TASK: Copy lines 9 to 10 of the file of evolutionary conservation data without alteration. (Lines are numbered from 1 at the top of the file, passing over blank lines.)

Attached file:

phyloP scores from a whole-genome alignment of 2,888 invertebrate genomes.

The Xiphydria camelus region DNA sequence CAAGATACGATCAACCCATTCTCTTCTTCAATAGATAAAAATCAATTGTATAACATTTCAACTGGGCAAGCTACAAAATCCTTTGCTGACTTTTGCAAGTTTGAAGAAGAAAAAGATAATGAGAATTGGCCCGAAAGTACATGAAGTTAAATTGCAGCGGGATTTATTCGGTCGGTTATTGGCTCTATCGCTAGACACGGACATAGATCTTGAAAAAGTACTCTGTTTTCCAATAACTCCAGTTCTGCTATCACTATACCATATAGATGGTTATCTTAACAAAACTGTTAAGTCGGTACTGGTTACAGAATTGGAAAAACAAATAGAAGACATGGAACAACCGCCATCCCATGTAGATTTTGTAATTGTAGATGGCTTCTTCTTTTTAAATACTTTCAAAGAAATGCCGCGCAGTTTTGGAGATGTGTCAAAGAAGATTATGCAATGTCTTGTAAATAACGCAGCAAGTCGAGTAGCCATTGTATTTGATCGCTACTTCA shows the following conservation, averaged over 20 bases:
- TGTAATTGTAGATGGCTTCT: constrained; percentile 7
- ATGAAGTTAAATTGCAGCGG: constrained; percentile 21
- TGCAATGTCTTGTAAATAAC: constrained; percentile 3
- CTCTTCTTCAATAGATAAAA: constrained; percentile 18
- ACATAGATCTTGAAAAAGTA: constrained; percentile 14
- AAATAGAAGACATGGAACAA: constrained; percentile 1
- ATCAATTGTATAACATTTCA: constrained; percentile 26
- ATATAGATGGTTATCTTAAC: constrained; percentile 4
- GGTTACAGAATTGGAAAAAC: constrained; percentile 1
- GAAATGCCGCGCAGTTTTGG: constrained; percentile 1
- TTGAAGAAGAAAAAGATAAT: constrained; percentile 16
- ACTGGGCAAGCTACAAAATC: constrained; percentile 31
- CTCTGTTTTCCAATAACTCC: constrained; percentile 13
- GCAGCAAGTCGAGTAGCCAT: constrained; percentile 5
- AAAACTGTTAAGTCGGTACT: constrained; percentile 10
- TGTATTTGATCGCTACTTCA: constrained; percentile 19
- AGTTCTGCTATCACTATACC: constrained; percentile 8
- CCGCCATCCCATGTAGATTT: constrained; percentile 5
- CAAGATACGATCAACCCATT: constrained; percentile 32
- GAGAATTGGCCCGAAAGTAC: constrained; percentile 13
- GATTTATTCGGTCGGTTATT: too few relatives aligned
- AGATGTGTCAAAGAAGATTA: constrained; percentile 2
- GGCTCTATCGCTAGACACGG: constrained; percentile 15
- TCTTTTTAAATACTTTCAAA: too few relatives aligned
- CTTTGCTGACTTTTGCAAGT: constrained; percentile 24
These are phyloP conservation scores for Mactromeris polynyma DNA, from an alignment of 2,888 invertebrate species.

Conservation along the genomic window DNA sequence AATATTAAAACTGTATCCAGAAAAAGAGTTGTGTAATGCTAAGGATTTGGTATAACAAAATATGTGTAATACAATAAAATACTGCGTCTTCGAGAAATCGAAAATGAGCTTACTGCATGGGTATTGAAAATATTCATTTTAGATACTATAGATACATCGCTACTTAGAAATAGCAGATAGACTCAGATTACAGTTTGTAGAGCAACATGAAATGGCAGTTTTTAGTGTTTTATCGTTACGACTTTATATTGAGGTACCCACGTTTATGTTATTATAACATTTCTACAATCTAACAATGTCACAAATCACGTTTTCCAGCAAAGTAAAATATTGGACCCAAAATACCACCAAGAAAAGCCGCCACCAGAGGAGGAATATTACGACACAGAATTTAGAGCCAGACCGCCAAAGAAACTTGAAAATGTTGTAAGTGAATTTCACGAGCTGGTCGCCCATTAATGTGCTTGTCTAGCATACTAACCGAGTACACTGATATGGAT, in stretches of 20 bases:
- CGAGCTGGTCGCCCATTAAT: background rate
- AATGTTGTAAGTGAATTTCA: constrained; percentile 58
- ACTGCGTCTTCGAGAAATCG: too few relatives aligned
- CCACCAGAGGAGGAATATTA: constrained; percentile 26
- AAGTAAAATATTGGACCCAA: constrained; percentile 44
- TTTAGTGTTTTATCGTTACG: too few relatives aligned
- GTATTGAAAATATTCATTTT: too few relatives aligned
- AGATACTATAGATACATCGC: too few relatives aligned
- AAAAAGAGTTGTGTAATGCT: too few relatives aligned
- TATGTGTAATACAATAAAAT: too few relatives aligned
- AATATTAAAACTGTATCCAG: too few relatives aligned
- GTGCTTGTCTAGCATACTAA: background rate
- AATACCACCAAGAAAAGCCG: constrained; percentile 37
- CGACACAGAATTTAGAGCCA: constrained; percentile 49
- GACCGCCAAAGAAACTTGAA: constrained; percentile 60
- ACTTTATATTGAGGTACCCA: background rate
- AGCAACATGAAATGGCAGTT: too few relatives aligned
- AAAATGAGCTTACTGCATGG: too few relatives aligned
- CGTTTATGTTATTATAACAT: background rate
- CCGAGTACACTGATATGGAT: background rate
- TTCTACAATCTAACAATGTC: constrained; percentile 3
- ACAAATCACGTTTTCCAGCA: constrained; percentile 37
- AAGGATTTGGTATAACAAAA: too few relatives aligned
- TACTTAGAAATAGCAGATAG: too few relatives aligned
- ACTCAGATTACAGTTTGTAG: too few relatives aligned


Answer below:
- ATCAATTGTATAACATTTCA: constrained; percentile 26
- ATATAGATGGTTATCTTAAC: constrained; percentile 4